Concrete Music is an instrument that defies the conventions of standard musical instrument production and embraces the dynamic qualities of sound apart from melody, harmony and structured rhythm. This instrument transforms the harsh noise of industrial materials and construction processes into new sounds, by translating them through everyday household objects; metal hanging hooks, springs, a glass canning jar and water. A 100LB block of concrete is pulled across a concrete floor, sending vibrations through a series of resonators; first through a rectangular wooden frame, then into the springs and glass jar. A contact microphone is attached to the lid of the jar, amplifying these new sounds. In playing the instrument, a process emerges that emulates the building of a house; labor involving friction, force and construction materials create the framework in which we exist in our daily lives.
The concrete block being pulled across rough ground will create a harsh noise from the friction of concrete on concrete. The vibration is harnessed by the wooden frame, then sent into a series of springs connected with metal hooks. The central hook and spring connect to the metal lid of a glass jar, half filled with water. As the block is pulled, the glass jar bounces around, creating new uncontrolled sounds that are amplified with a contact microphone and speaker. The unpredictable sounds created by the instrument, echo through a room that consists of much of the same material, fully embracing resonant qualities in the concrete, a material that was not intended for such use.
Playfully appropriating its name from Musique Concrete, a term coined by Pierre Schaeffer in 1948, this instrument takes similar departures from conventional music and delves deeper into the sonic qualities of sound and embracing the microtonal, coincidental music. Much different from the vast majority of written and recorded music that emphasizes melody, harmony and rhythm; Musique Concrete understands all sounds as a sort of music. Utilizing recorded sound and environmental noises to create or compose a new sonic environment.
The instruments design is inspired by the heavy materials and loud chaotic noise of industry, like the construction and destruction of housing, public buildings and roadways. Being born and raised in Calgary, Alberta, and growing up near an industrial area, construction exists as part of daily life. The harsh sounds of power tools breaking and cutting concrete are ever-present, creating a distinct sonic environment. A result of Alberta’s powerful construction industry, which plays a big role in shaping the work-centred culture that tends to dominate many of the lives within the province. Being created in this culture of work, the instrument requires heavy labor to play music. Meant to be recognized as an absurd and strange process, the viewer’s perception of music is challenged and their motivations for making sound are expanded. Instrumentation that is unaffected by musicianship and allows the materials to speak for themselves. The strange sounds could be heard as a disturbing noise, but as with any other noise, once we listen to it, we find it fascinating. (Cage, 3)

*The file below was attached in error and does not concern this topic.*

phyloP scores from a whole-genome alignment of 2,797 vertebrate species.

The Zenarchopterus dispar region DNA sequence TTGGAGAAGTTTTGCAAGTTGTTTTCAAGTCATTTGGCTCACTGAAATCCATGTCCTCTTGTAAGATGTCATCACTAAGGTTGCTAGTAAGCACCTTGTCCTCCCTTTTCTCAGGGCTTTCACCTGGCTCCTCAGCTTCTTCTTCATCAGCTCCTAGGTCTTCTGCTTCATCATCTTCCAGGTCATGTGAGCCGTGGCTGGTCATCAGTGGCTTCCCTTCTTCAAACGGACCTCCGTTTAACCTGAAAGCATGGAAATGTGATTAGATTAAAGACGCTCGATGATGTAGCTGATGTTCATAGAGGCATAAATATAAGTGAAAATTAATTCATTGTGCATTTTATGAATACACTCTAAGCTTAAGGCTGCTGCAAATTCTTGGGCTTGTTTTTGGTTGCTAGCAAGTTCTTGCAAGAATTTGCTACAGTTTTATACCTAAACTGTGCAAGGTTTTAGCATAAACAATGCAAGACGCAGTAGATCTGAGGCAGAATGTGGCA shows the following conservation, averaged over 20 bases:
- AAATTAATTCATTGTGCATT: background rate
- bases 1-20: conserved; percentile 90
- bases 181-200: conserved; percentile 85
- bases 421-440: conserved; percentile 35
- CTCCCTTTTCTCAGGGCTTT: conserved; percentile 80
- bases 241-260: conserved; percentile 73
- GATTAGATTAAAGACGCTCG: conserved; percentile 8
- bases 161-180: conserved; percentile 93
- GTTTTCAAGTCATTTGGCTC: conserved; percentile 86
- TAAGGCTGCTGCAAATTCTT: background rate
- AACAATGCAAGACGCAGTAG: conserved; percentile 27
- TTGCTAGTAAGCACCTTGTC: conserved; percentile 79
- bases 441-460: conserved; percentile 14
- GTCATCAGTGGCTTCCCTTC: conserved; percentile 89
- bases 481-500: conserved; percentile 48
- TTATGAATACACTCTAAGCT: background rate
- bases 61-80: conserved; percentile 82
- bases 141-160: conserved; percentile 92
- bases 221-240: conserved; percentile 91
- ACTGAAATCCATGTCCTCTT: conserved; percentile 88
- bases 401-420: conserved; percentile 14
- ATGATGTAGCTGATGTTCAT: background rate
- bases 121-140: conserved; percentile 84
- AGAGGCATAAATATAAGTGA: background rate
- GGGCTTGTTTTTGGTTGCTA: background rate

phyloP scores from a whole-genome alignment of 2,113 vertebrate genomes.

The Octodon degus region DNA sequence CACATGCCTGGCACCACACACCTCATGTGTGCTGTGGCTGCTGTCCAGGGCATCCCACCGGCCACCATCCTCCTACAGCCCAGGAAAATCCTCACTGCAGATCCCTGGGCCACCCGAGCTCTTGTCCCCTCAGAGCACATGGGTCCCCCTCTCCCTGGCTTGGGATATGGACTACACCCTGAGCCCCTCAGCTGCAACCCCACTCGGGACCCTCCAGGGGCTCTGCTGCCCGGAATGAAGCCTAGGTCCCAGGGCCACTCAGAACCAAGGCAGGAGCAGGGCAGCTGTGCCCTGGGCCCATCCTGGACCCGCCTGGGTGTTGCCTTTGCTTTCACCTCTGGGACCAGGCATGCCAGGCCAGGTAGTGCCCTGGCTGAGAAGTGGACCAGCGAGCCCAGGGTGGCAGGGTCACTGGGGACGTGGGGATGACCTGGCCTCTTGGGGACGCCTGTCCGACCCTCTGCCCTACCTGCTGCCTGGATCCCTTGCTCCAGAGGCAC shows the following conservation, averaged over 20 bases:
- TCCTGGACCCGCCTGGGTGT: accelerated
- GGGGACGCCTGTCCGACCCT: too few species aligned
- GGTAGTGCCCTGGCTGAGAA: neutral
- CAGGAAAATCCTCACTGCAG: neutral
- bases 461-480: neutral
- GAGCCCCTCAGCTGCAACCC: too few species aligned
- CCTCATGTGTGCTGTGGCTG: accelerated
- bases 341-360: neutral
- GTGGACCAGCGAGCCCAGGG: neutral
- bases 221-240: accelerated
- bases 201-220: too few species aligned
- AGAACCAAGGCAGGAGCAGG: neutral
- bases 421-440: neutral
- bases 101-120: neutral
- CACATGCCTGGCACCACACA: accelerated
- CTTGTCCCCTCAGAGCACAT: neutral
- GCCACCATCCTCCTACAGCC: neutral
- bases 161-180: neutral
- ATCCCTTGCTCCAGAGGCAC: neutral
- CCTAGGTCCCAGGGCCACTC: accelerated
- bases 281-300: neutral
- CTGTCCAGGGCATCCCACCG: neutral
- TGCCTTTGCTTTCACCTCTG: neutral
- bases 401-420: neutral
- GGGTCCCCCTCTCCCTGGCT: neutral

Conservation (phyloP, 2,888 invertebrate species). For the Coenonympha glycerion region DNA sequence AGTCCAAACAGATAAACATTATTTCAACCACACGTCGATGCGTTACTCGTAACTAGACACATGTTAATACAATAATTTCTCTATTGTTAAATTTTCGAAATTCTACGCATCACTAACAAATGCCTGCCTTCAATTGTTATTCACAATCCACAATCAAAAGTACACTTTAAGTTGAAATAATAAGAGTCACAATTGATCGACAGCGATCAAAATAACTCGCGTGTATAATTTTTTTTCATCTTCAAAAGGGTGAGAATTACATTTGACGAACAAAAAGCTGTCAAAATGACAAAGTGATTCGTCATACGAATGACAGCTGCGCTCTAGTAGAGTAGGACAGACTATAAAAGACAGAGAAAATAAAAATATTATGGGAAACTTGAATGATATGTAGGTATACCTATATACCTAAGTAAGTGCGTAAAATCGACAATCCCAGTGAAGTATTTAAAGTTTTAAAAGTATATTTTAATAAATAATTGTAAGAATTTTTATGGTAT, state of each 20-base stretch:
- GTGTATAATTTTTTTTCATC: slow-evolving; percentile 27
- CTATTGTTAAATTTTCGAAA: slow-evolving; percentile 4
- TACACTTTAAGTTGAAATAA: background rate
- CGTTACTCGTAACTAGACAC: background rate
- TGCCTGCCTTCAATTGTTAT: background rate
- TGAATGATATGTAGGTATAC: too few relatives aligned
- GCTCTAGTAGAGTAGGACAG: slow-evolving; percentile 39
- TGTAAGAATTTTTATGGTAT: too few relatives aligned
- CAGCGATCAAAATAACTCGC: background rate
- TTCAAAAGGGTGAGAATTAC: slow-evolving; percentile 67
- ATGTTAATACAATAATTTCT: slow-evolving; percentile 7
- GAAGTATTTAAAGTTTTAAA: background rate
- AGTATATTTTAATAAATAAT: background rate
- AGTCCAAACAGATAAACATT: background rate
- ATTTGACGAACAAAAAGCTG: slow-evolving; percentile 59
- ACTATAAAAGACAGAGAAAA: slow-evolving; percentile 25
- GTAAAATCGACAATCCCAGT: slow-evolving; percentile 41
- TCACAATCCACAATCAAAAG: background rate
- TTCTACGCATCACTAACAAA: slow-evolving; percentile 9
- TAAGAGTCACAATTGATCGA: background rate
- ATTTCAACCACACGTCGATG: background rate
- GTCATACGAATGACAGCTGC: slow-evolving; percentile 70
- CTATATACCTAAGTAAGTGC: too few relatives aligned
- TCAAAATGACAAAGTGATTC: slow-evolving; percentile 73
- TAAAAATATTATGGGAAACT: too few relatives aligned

Cage, John. Silence: Lectures and Writings. 1961. Print.
Schaeffer, Pierre, et al. In Search of a Concrete Music. University of California Press, 2013.
The showing of this work in an exhibition space would involve the following elements:
a large screen projection of the Concrete Music video
a small screen viewing with headphones of the ConcreteMusic(demo) video
a listening space for recorded audio piece, along with the instrument on display
a series of live performances in space adjacent to gallery space or in gallery space, film said performances, accumulating more footage and extending the video.
With help from:
Adam Haussecker (circuits, camerawork)
Alex Moon (camerawork)